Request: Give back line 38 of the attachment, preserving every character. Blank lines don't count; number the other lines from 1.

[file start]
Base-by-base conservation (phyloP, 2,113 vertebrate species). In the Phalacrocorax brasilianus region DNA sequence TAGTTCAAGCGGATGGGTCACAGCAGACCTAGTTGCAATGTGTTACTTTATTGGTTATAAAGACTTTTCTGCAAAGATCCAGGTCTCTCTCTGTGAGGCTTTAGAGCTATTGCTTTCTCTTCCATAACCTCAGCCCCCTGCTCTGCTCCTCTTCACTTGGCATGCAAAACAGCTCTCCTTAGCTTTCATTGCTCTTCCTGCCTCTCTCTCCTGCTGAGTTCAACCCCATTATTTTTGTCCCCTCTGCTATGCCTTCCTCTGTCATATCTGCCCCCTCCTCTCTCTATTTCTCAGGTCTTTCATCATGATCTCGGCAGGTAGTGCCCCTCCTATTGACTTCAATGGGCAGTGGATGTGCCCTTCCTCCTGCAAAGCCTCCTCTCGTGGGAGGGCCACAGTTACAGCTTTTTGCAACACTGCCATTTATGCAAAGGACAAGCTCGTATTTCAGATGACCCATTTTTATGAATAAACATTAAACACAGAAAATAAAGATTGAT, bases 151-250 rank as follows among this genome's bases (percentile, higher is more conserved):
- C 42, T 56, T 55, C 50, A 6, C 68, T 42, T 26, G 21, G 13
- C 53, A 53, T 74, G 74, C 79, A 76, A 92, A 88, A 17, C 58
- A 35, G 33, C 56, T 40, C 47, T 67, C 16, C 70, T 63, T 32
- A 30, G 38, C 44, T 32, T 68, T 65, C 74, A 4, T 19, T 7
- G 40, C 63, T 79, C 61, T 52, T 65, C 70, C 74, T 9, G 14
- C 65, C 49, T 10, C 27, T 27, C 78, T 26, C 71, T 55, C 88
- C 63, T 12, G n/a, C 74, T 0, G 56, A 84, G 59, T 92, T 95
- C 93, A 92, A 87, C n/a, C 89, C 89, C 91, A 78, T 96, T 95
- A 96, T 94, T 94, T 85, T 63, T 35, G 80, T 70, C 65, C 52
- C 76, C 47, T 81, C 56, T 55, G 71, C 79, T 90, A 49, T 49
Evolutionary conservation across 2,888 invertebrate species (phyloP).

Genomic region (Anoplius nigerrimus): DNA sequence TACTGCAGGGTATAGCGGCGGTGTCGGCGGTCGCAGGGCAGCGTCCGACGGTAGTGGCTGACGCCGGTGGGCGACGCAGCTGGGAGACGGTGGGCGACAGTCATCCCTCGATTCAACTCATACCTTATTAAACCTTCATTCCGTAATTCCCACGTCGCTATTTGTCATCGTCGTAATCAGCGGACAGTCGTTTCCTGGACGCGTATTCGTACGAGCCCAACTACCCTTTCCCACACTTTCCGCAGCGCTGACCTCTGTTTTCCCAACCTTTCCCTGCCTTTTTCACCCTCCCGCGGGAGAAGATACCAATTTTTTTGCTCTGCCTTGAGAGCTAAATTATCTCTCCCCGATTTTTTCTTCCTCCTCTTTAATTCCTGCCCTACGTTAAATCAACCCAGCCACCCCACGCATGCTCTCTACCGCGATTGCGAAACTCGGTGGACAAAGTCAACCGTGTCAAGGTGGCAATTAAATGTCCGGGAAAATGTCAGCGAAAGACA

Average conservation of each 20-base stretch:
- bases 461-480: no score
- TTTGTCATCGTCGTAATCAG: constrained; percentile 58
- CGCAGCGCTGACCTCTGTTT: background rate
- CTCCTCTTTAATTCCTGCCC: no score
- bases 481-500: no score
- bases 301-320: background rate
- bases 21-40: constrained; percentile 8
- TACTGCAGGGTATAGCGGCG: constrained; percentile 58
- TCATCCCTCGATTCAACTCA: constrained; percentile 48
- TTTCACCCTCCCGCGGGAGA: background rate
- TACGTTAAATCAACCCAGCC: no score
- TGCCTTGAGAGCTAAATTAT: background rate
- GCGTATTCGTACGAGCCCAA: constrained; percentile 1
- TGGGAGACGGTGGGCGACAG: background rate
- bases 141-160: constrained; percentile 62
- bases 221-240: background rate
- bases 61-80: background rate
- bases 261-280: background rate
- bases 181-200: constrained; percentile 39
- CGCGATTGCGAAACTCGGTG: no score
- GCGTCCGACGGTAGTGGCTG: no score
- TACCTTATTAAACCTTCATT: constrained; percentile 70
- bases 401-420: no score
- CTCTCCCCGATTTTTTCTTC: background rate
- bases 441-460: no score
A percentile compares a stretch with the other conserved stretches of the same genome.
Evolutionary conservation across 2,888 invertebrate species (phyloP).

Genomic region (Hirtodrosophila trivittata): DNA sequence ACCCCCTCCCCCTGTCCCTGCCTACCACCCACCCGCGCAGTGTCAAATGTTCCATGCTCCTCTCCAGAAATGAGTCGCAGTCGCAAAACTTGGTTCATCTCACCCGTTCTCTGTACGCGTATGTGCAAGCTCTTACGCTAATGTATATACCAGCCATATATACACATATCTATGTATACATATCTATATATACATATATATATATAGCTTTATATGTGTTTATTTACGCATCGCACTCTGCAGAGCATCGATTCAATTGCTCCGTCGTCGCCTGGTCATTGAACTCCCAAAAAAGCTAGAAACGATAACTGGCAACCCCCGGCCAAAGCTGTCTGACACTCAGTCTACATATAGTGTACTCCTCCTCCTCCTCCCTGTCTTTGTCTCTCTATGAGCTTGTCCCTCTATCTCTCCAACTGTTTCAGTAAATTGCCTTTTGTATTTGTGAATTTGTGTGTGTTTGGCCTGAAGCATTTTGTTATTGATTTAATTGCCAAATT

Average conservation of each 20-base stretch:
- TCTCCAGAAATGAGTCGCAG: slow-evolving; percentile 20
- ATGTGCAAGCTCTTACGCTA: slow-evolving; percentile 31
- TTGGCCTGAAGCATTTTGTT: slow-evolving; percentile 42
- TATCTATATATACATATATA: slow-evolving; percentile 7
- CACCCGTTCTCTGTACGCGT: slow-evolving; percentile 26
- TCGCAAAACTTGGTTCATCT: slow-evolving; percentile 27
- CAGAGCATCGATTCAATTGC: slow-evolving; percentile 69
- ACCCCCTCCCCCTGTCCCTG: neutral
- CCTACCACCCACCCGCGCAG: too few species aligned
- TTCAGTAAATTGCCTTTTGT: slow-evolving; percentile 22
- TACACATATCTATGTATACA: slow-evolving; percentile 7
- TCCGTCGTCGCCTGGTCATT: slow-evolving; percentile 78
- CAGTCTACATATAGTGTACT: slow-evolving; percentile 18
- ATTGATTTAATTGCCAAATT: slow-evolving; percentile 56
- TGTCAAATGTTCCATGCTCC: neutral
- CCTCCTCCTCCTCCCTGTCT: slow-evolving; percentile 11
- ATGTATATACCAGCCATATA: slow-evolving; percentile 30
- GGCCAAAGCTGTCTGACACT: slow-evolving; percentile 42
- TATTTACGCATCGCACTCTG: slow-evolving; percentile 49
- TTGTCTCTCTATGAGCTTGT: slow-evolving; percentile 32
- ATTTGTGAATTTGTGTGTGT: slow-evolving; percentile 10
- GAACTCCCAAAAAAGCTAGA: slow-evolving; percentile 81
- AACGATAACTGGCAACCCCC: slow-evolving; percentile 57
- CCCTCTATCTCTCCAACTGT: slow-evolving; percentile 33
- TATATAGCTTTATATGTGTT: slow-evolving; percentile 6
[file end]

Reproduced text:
- CTCTCCCCGATTTTTTCTTC: background rate